Whatever happens next, this much is certain–the threat of recession comes after a period of economic expansion in which U.S. workers’ living standards nevertheless stagnated or declined.
Even after the last recession officially ended in 2001, median household income (adjusted for inflation) continued dropping, ending almost 4 percent lower in 2004 than five years before. Individual states in the industrial Midwest suffered depression-like declines amid the “boom.” In Michigan, real household income dropped by 18 percent between 1999 and 2004.
Now, without even having made up lost ground from the last recession, U.S. workers face the possibility that the bottom will fall out again. The first signs this time won’t be job losses–but home foreclosures. And they will happen this time after Congress did Corporate America’s bidding and passed a bankruptcy bill that makes overwhelming debt a life sentence.
The business world’s first line of defense has become clear. The fault, it says, lies with the people defaulting on their mortgages. They bit off more than they can chew with their new homes, and now–regrettably–they’re paying the price.
Republican presidential hopeful Rudolph Giuliani summarized the reasoning in his bold plea on a CNBC business talk show for “no government bailouts” of borrowers. “This is something that the market has to straighten out,” he lectured.
The short answer to such claims is that Wall Street is blaming the victim–this tactic having served its friends in politics, like Giuliani, so well over the years.
The longer answer is that they get the story exactly backward. The housing boom and mortgage mania were driven by the big-money interests with so much to gain from them. Their enthusiasm for super-profits drew ordinary people into the maw, not the other way around.
The final inflating of the housing bubble was set in motion at the beginning of the decade by the U.S. government’s monetary policy, engineered by Alan Greenspan. As Federal Reserve chief, Greenspan pushed interest rates to rock-bottom lows to offset the global economic slowdown caused by the Asian economic collapse in the late 1990s–and, subsequently, when the U.S. dot-com boom went bust. Real estate took off, and so did the mortgage industry.
At the same time, the phenomenon of “structured finance”–the alphabet soup of mind-numbingly complicated investments, based on packaging mortgage and other debt as securities to be bought and sold–was becoming popular on Wall Street.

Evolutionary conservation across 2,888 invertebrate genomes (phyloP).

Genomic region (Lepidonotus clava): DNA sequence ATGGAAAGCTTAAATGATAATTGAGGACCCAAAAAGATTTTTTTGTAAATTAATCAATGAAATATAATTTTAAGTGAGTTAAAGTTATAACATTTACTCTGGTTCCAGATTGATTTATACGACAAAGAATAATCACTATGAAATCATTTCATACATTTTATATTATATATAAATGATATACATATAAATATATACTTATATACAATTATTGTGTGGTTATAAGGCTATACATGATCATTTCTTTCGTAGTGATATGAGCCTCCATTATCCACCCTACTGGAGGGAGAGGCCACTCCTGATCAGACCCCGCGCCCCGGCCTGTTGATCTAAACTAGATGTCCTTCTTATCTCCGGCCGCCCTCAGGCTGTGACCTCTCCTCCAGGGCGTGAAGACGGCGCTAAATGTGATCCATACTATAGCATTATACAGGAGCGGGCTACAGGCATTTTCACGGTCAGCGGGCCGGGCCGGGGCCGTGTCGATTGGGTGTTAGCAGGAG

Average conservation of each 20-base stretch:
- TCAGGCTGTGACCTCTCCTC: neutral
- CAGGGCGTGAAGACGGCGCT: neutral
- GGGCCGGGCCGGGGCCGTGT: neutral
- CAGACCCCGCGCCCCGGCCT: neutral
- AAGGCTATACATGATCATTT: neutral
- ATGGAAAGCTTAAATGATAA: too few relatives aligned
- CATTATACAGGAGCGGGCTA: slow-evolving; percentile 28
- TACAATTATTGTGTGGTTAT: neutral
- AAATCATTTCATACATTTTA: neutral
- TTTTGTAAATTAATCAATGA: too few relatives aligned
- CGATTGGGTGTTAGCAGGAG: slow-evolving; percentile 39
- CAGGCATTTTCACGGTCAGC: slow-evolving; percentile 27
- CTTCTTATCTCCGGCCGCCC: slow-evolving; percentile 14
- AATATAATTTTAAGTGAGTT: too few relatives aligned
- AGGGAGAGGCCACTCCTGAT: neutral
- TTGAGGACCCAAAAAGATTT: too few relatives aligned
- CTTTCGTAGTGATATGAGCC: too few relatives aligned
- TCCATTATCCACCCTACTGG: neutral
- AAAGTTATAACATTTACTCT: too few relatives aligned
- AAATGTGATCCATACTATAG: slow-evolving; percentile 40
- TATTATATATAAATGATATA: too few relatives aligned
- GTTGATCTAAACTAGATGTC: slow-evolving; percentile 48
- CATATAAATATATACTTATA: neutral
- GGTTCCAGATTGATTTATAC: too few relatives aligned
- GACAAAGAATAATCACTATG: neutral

Faced with lackluster returns on investments in the “real” economy, cash-rich mutual funds and other big players pressured banks for more high-yielding mortgage-based securities, and banks in turned pushed the mortgage companies’ mania for financing and refinancing loans, on whatever terms would draw in new customers.
Credit agencies–the supposed watchdogs of the financial world–acted as accomplices by assigning ratings to the mortgage-based investments that masked the risk of their sub-prime component. Bond issues based in significant part on sub-prime loans managed to get a AAA rating, suggesting that investing in them were as risk-free as buying U.S. Treasury bonds.
“Had the securities initially received the risky ratings that some of them now carry,” the Wall Street Journal reported last week, “many pension and mutual funds would have been barred by their own rules from buying them. Hedge funds and other sophisticated investors might have treated them more cautiously. And some mortgage lenders might have pulled back from making the loans in the first place, without such a ready secondary market for them.”
In other words, the mortgage mess was created, promoted and proliferated by Wall Street. Which is why it’s frustrating that mainstream proposals to deal with the crisis put business interests first.
The proposals of Democratic politicians–though they say they want to protect homeowners threatened with foreclosure–will do little more than bail out the banks and speculators whose greed caused the problems in the first place.
A real solution to this crisis would require major government action. For one thing, the bankruptcy bill should be repealed immediately. The Feds could take over the mortgage companies and expropriate the assets of any of the crooks associated with them. Mortgages that were packaged together in bonds for the speculators to gamble on could be taken over, too, and the loans renegotiated on generous terms.
But in America today, the profits of a hedge fund come before the homes of working people.
What kind of society sets such immense financial obstacles in the way of people guaranteeing one of the most basic necessities of life–a roof over their head? As this crisis plays out, millions more people–in the U.S. and around the world–will be asking that question.